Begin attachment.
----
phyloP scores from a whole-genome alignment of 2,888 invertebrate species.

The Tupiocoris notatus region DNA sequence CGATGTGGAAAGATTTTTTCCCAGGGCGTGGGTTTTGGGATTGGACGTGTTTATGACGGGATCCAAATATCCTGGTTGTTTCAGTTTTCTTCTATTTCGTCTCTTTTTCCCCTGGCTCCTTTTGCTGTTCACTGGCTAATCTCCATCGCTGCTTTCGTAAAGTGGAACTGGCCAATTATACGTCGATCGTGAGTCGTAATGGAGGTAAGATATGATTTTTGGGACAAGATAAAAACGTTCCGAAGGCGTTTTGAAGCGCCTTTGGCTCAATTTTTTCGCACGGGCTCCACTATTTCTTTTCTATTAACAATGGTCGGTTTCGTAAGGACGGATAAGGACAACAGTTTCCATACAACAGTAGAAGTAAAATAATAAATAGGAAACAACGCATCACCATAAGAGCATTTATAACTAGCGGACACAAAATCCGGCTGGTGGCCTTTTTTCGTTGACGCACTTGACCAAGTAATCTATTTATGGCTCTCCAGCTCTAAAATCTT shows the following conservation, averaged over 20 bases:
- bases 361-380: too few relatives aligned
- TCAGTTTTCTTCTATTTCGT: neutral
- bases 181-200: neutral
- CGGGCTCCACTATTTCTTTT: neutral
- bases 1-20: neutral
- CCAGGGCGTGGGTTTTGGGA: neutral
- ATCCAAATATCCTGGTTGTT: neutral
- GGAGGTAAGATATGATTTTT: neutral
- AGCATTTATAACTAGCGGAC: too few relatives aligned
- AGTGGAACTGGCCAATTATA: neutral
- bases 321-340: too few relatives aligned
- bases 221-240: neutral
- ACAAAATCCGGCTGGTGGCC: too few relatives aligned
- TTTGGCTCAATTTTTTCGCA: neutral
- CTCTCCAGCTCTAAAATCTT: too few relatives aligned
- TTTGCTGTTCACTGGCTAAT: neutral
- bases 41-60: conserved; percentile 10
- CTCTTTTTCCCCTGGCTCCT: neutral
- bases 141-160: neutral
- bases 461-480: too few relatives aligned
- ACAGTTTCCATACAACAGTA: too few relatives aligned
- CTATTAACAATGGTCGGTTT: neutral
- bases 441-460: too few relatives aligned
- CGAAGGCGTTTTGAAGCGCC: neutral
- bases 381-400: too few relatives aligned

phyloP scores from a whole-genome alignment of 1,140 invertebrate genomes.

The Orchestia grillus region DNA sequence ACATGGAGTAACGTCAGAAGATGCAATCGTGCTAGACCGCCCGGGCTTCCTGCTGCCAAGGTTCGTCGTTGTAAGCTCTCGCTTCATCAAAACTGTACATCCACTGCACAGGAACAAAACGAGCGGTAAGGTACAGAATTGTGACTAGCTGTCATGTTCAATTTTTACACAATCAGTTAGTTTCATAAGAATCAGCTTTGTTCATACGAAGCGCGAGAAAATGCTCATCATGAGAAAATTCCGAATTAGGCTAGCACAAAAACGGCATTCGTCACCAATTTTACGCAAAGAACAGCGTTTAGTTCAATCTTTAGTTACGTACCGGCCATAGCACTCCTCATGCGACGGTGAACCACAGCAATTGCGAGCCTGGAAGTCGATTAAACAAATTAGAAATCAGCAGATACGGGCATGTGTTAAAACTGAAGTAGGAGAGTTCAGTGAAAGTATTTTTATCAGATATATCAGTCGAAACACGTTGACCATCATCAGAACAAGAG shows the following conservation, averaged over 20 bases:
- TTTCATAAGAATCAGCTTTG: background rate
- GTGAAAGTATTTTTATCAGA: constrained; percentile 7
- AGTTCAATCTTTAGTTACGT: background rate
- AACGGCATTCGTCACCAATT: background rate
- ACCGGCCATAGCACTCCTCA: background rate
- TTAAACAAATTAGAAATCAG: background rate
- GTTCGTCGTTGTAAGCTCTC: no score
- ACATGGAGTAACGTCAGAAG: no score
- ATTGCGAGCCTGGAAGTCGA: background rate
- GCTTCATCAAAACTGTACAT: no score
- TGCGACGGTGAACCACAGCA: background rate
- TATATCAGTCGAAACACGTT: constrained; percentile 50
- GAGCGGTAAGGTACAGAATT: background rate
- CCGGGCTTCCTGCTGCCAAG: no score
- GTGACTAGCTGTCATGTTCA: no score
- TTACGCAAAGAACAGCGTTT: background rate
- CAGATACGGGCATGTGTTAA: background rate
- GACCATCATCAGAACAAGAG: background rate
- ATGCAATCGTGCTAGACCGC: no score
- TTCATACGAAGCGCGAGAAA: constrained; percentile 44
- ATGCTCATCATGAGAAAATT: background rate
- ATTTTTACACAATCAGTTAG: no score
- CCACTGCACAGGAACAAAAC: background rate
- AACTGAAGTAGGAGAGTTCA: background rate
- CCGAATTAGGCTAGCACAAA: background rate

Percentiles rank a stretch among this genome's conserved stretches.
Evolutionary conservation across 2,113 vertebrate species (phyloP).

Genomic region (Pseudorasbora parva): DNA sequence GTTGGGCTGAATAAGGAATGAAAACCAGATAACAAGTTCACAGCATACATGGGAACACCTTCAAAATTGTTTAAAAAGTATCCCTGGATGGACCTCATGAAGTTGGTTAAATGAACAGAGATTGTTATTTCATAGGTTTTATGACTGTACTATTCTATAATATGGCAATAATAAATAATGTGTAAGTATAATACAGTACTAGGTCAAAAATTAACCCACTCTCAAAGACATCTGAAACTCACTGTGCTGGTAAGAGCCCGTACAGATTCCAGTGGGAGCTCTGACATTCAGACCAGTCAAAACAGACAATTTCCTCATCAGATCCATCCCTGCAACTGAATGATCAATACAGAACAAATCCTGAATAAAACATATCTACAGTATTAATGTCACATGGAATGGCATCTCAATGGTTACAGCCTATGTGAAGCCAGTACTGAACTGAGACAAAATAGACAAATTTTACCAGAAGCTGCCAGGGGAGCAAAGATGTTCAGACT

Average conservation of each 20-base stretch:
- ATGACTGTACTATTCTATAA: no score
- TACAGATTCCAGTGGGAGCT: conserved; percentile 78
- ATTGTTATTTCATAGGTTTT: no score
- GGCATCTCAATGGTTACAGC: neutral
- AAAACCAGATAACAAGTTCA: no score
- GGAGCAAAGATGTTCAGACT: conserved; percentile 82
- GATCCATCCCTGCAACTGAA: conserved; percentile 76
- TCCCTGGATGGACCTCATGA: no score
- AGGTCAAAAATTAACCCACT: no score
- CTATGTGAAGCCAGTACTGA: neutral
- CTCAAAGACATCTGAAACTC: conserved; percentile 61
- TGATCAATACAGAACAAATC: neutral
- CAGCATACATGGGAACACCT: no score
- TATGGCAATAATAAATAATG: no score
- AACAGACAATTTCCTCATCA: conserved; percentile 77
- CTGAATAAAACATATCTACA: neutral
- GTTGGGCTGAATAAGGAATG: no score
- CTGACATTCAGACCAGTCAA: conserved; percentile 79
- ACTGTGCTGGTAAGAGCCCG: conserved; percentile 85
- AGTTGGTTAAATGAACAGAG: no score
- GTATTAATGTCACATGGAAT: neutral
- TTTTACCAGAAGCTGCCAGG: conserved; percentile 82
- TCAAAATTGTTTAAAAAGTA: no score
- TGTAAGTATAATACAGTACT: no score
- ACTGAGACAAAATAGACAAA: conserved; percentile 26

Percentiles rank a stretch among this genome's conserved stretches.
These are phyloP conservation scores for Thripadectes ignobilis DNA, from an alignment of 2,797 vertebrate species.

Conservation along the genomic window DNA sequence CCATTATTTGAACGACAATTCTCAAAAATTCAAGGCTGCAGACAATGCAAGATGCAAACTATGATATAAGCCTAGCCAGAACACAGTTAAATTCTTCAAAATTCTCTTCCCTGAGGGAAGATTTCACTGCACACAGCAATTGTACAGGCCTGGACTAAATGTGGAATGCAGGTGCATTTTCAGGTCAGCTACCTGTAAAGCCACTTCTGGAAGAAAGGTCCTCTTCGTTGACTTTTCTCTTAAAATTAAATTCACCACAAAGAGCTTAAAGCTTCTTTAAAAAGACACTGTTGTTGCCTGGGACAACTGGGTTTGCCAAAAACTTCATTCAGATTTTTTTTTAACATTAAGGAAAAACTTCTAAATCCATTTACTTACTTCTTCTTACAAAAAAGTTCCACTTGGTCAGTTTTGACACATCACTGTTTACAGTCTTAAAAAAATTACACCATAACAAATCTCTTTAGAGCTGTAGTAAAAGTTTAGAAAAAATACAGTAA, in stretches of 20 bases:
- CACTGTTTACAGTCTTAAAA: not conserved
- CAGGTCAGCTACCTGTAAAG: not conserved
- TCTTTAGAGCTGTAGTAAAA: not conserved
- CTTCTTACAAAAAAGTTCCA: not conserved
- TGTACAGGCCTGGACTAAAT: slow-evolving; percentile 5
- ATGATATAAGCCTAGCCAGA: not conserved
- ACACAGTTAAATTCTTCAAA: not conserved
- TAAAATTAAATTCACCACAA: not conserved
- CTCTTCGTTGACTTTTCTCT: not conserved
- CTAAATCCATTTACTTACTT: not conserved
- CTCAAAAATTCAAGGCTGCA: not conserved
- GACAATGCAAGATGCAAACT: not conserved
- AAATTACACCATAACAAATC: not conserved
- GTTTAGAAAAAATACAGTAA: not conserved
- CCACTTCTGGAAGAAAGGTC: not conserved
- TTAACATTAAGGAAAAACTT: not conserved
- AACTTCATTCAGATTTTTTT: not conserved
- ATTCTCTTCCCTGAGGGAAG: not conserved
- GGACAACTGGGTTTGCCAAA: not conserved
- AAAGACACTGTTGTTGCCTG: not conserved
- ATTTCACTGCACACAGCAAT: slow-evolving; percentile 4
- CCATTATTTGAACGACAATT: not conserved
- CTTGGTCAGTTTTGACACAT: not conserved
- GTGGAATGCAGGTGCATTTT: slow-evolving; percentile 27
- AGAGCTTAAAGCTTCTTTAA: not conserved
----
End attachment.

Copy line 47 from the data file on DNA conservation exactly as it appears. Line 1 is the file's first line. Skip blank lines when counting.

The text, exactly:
- GACCATCATCAGAACAAGAG: background rate